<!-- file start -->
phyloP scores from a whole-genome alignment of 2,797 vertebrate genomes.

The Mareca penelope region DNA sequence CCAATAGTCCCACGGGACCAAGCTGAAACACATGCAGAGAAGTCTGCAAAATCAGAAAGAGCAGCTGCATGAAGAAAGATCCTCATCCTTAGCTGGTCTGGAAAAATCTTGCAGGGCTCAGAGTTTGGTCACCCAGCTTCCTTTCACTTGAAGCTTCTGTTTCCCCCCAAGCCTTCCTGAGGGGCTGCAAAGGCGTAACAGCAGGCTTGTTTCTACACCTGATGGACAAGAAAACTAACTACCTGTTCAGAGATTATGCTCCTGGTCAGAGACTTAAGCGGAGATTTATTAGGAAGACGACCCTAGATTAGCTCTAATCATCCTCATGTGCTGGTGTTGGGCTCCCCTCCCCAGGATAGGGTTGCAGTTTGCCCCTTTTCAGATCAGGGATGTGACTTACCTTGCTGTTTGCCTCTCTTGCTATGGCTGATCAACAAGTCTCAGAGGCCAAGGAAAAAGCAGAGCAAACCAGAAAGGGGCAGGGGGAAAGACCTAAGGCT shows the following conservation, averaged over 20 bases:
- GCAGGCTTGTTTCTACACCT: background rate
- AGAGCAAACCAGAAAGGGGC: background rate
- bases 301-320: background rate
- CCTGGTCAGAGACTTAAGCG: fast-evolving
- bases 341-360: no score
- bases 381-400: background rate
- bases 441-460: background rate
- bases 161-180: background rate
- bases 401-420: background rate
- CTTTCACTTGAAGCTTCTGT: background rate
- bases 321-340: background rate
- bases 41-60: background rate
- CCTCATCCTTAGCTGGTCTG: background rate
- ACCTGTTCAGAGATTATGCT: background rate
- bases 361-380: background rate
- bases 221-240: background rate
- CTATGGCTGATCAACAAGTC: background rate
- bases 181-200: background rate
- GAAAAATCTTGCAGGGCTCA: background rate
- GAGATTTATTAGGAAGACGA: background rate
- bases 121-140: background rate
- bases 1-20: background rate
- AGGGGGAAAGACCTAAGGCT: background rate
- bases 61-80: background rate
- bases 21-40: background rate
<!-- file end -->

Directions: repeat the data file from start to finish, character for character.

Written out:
phyloP scores from a whole-genome alignment of 2,797 vertebrate genomes.

The Mareca penelope region DNA sequence CCAATAGTCCCACGGGACCAAGCTGAAACACATGCAGAGAAGTCTGCAAAATCAGAAAGAGCAGCTGCATGAAGAAAGATCCTCATCCTTAGCTGGTCTGGAAAAATCTTGCAGGGCTCAGAGTTTGGTCACCCAGCTTCCTTTCACTTGAAGCTTCTGTTTCCCCCCAAGCCTTCCTGAGGGGCTGCAAAGGCGTAACAGCAGGCTTGTTTCTACACCTGATGGACAAGAAAACTAACTACCTGTTCAGAGATTATGCTCCTGGTCAGAGACTTAAGCGGAGATTTATTAGGAAGACGACCCTAGATTAGCTCTAATCATCCTCATGTGCTGGTGTTGGGCTCCCCTCCCCAGGATAGGGTTGCAGTTTGCCCCTTTTCAGATCAGGGATGTGACTTACCTTGCTGTTTGCCTCTCTTGCTATGGCTGATCAACAAGTCTCAGAGGCCAAGGAAAAAGCAGAGCAAACCAGAAAGGGGCAGGGGGAAAGACCTAAGGCT shows the following conservation, averaged over 20 bases:
- GCAGGCTTGTTTCTACACCT: background rate
- AGAGCAAACCAGAAAGGGGC: background rate
- bases 301-320: background rate
- CCTGGTCAGAGACTTAAGCG: fast-evolving
- bases 341-360: no score
- bases 381-400: background rate
- bases 441-460: background rate
- bases 161-180: background rate
- bases 401-420: background rate
- CTTTCACTTGAAGCTTCTGT: background rate
- bases 321-340: background rate
- bases 41-60: background rate
- CCTCATCCTTAGCTGGTCTG: background rate
- ACCTGTTCAGAGATTATGCT: background rate
- bases 361-380: background rate
- bases 221-240: background rate
- CTATGGCTGATCAACAAGTC: background rate
- bases 181-200: background rate
- GAAAAATCTTGCAGGGCTCA: background rate
- GAGATTTATTAGGAAGACGA: background rate
- bases 121-140: background rate
- bases 1-20: background rate
- AGGGGGAAAGACCTAAGGCT: background rate
- bases 61-80: background rate
- bases 21-40: background rate